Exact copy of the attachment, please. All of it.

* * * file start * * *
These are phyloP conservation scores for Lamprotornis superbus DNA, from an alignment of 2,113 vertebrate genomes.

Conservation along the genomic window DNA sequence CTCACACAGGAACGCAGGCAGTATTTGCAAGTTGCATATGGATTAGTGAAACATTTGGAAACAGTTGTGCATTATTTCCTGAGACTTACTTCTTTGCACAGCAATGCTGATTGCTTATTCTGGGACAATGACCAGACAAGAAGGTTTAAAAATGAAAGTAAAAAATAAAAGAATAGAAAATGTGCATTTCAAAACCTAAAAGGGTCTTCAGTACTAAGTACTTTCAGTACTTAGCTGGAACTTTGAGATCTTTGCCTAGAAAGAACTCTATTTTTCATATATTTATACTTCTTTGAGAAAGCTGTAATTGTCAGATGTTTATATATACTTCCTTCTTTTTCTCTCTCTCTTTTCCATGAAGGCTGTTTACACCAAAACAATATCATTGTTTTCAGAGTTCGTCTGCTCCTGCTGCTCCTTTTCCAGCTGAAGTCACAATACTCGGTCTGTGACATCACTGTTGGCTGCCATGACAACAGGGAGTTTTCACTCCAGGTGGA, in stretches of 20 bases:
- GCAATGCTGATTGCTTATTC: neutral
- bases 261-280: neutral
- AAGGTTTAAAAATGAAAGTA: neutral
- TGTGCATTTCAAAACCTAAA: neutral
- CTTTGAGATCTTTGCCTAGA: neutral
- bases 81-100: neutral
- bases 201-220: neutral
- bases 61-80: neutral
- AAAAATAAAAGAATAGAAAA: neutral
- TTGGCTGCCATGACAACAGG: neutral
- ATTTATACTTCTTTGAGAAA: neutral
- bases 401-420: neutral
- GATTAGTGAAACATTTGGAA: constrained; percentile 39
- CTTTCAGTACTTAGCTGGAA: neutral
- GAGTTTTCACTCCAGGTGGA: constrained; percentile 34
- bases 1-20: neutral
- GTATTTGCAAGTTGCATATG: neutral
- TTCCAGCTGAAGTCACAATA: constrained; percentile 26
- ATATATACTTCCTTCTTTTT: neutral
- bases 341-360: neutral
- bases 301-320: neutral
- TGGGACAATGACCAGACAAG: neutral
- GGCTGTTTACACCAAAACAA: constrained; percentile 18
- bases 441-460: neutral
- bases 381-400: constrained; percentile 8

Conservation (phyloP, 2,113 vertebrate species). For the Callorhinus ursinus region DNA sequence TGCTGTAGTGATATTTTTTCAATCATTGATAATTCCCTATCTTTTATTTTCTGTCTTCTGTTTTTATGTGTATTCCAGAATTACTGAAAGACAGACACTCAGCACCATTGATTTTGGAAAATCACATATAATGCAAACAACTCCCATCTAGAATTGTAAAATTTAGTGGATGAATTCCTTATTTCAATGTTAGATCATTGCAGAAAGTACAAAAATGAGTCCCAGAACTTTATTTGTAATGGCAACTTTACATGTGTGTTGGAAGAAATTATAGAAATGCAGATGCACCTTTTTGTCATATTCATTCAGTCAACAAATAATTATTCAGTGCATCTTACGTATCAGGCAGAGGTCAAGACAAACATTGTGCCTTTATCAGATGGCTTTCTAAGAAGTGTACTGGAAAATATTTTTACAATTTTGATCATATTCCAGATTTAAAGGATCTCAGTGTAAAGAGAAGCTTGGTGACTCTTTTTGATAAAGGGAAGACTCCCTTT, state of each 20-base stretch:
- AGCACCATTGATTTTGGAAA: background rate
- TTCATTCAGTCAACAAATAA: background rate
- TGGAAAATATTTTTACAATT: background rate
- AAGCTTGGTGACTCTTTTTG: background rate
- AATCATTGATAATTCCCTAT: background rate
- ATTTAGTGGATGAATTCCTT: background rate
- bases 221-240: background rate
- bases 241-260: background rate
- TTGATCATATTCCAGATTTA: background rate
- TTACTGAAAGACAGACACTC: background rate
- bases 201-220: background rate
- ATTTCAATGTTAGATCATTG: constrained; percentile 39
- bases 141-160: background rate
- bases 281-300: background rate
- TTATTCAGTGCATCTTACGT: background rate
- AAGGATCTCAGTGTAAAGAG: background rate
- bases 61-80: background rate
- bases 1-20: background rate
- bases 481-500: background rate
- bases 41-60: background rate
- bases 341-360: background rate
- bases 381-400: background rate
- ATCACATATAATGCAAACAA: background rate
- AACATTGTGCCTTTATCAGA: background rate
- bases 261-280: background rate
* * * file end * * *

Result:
These are phyloP conservation scores for Lamprotornis superbus DNA, from an alignment of 2,113 vertebrate genomes.

Conservation along the genomic window DNA sequence CTCACACAGGAACGCAGGCAGTATTTGCAAGTTGCATATGGATTAGTGAAACATTTGGAAACAGTTGTGCATTATTTCCTGAGACTTACTTCTTTGCACAGCAATGCTGATTGCTTATTCTGGGACAATGACCAGACAAGAAGGTTTAAAAATGAAAGTAAAAAATAAAAGAATAGAAAATGTGCATTTCAAAACCTAAAAGGGTCTTCAGTACTAAGTACTTTCAGTACTTAGCTGGAACTTTGAGATCTTTGCCTAGAAAGAACTCTATTTTTCATATATTTATACTTCTTTGAGAAAGCTGTAATTGTCAGATGTTTATATATACTTCCTTCTTTTTCTCTCTCTCTTTTCCATGAAGGCTGTTTACACCAAAACAATATCATTGTTTTCAGAGTTCGTCTGCTCCTGCTGCTCCTTTTCCAGCTGAAGTCACAATACTCGGTCTGTGACATCACTGTTGGCTGCCATGACAACAGGGAGTTTTCACTCCAGGTGGA, in stretches of 20 bases:
- GCAATGCTGATTGCTTATTC: neutral
- bases 261-280: neutral
- AAGGTTTAAAAATGAAAGTA: neutral
- TGTGCATTTCAAAACCTAAA: neutral
- CTTTGAGATCTTTGCCTAGA: neutral
- bases 81-100: neutral
- bases 201-220: neutral
- bases 61-80: neutral
- AAAAATAAAAGAATAGAAAA: neutral
- TTGGCTGCCATGACAACAGG: neutral
- ATTTATACTTCTTTGAGAAA: neutral
- bases 401-420: neutral
- GATTAGTGAAACATTTGGAA: constrained; percentile 39
- CTTTCAGTACTTAGCTGGAA: neutral
- GAGTTTTCACTCCAGGTGGA: constrained; percentile 34
- bases 1-20: neutral
- GTATTTGCAAGTTGCATATG: neutral
- TTCCAGCTGAAGTCACAATA: constrained; percentile 26
- ATATATACTTCCTTCTTTTT: neutral
- bases 341-360: neutral
- bases 301-320: neutral
- TGGGACAATGACCAGACAAG: neutral
- GGCTGTTTACACCAAAACAA: constrained; percentile 18
- bases 441-460: neutral
- bases 381-400: constrained; percentile 8

Conservation (phyloP, 2,113 vertebrate species). For the Callorhinus ursinus region DNA sequence TGCTGTAGTGATATTTTTTCAATCATTGATAATTCCCTATCTTTTATTTTCTGTCTTCTGTTTTTATGTGTATTCCAGAATTACTGAAAGACAGACACTCAGCACCATTGATTTTGGAAAATCACATATAATGCAAACAACTCCCATCTAGAATTGTAAAATTTAGTGGATGAATTCCTTATTTCAATGTTAGATCATTGCAGAAAGTACAAAAATGAGTCCCAGAACTTTATTTGTAATGGCAACTTTACATGTGTGTTGGAAGAAATTATAGAAATGCAGATGCACCTTTTTGTCATATTCATTCAGTCAACAAATAATTATTCAGTGCATCTTACGTATCAGGCAGAGGTCAAGACAAACATTGTGCCTTTATCAGATGGCTTTCTAAGAAGTGTACTGGAAAATATTTTTACAATTTTGATCATATTCCAGATTTAAAGGATCTCAGTGTAAAGAGAAGCTTGGTGACTCTTTTTGATAAAGGGAAGACTCCCTTT, state of each 20-base stretch:
- AGCACCATTGATTTTGGAAA: background rate
- TTCATTCAGTCAACAAATAA: background rate
- TGGAAAATATTTTTACAATT: background rate
- AAGCTTGGTGACTCTTTTTG: background rate
- AATCATTGATAATTCCCTAT: background rate
- ATTTAGTGGATGAATTCCTT: background rate
- bases 221-240: background rate
- bases 241-260: background rate
- TTGATCATATTCCAGATTTA: background rate
- TTACTGAAAGACAGACACTC: background rate
- bases 201-220: background rate
- ATTTCAATGTTAGATCATTG: constrained; percentile 39
- bases 141-160: background rate
- bases 281-300: background rate
- TTATTCAGTGCATCTTACGT: background rate
- AAGGATCTCAGTGTAAAGAG: background rate
- bases 61-80: background rate
- bases 1-20: background rate
- bases 481-500: background rate
- bases 41-60: background rate
- bases 341-360: background rate
- bases 381-400: background rate
- ATCACATATAATGCAAACAA: background rate
- AACATTGTGCCTTTATCAGA: background rate
- bases 261-280: background rate